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Hospital Efficiency: Does A Medical Storage Cabinet on Wheels Make A Difference?

Efficiency and Accessibility Go Hand in Hand

Hospital efficiency is, of course, about boosting productivity while reducing workloads and costs, but it is also about delivering better patient care. Inefficient workflows, inaccessible equipment and supplies, unnecessary expenditures and waste all lead to poorer patient outcomes. They can also lead to low staff satisfaction. With over 30 percent of hospitals operating on negative operating margins, the need for operational efficiency has never been greater.

For hospitals and healthcare facilities, optimizing efficiencies across the board is a constant challenge. The traditional hospital ecosystem wasn’t set up to be lean as its number one priority. With rising costs, nurse and physician shortages, and increasing patient admissions, however, these organizations must determine where efficiencies can be gained, even with something as small as a medical storage cabinet on wheels, a.k.a. Medcarts.

The Electronic Health Reporter posted an article about the importance of equipment management in the healthcare setting, citing the need for hospitals to make their equipment and supplies readily available and organized so caregivers can work efficiently to deliver quality care to every patient. Their recommendation is based on an authoritative article by GE Healthcare.

The GE Healthcare report, “Out of Control: How Clinical Asset Proliferation and Low Utilization Are Draining Healthcare Budgets”, found while the number of mobile clinical assets is growing rapidly, their utilization hovers only at around 50 percent. This means healthcare facilities are purchasing assets that are simply wasted, perhaps not because they aren’t needed, but because they aren’t accessible. As a case in point, the article goes on to discuss reasons for this discrepancy, using an example of a nurse manager who reports difficulty in locating telemetry monitors on his or her unit and 10 more are leased, rather than investigating why ones that should be available can’t be found. In this scenario, it’s less about reducing inventory and more about optimizing workflow processes, then stocking levels.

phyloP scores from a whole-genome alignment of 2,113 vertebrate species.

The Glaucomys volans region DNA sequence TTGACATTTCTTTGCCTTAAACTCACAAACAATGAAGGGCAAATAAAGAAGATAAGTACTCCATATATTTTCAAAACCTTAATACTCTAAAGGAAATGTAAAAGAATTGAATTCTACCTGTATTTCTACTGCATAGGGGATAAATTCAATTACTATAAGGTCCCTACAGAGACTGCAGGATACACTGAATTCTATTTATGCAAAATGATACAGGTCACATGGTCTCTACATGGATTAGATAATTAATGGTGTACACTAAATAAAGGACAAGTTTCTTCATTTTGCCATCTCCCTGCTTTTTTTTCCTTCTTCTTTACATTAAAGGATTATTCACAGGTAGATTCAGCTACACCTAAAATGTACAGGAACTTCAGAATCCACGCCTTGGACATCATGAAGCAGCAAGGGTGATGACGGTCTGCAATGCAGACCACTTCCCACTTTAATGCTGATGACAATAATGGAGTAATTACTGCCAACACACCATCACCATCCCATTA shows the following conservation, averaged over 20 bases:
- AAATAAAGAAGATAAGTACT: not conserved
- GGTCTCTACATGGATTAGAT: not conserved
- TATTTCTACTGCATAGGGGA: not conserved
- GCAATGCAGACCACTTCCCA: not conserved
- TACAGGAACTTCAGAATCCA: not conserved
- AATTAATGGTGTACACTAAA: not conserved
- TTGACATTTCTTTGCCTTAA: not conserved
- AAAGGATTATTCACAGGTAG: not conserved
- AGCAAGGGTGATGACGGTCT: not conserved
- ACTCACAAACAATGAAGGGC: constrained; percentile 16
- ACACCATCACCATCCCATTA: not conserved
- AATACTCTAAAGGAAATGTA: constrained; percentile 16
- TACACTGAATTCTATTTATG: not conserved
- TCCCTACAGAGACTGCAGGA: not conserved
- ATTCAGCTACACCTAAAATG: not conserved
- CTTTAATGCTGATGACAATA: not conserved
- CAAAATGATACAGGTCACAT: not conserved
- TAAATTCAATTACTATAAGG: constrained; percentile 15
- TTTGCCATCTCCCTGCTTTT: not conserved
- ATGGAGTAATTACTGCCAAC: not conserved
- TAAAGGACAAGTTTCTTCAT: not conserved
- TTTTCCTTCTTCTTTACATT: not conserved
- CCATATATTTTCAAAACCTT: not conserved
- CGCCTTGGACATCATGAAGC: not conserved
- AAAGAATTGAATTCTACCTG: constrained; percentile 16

The report also found that nurses spent around 21 minutes per shift searching for what they needed to deliver quality patient care at a loss of $500k in non-productive work time. This is where the medical storage cabinet on wheels makes a difference. Storing needed equipment and supplies on a mobile cart makes those items visible and accessible, and ultimately, utilized. Where can hospitals begin with their efforts to gain efficiencies? Let’s take a closer look.

The Equipment & Supplies

The most obvious need for attention is with equipment and supplies. With so much documented waste and underutilization, hospitals need to do a thorough assessment of the equipment and supplies they keep in stock. From there, they need an accurate picture of whether those items are, in fact, being utilized and to what capacity.

Related: Medical Supply Storage Cabinets: Are They Enough to Control Spend?

Once this data is gathered, the real investigation begins. This is the step GE Healthcare alluded to: determining why equipment and supplies are stocked and then not used. Is it a matter of inaccessibility alone? Or, is it more because the hospital lacks a specified protocol as to how these items are to be procured. If there are no checks and balances, items can be requested, ordered, and fulfilled without anyone verifying they were actually needed.

Hospitals and healthcare facilities can greatly reduce costs and inventory space through this analysis, but this is only part of the journey. In order to translate these findings into efficiency improvements, organizations must decide how to make their equipment and supply inventory more transparent and accessible.

Medical storage cabinets on wheels is a relatively inexpensive option, where equipment and supplies can be stocked and delivered to specific hospital units and patient floors. By doing so, the items are visible, accessible and convenient. The mobile carts are highly customizable, containing items that units most uses, such as surgical instruments and anesthesia in the surgery unit, crash cart supplies in the emergency room, and wound care supplies on patient floors. The medical cabinets may also house various pieces of equipment, including a glucometer, a heart monitor and defibrillator, an oxygen tank, and various blood pressure cuffs.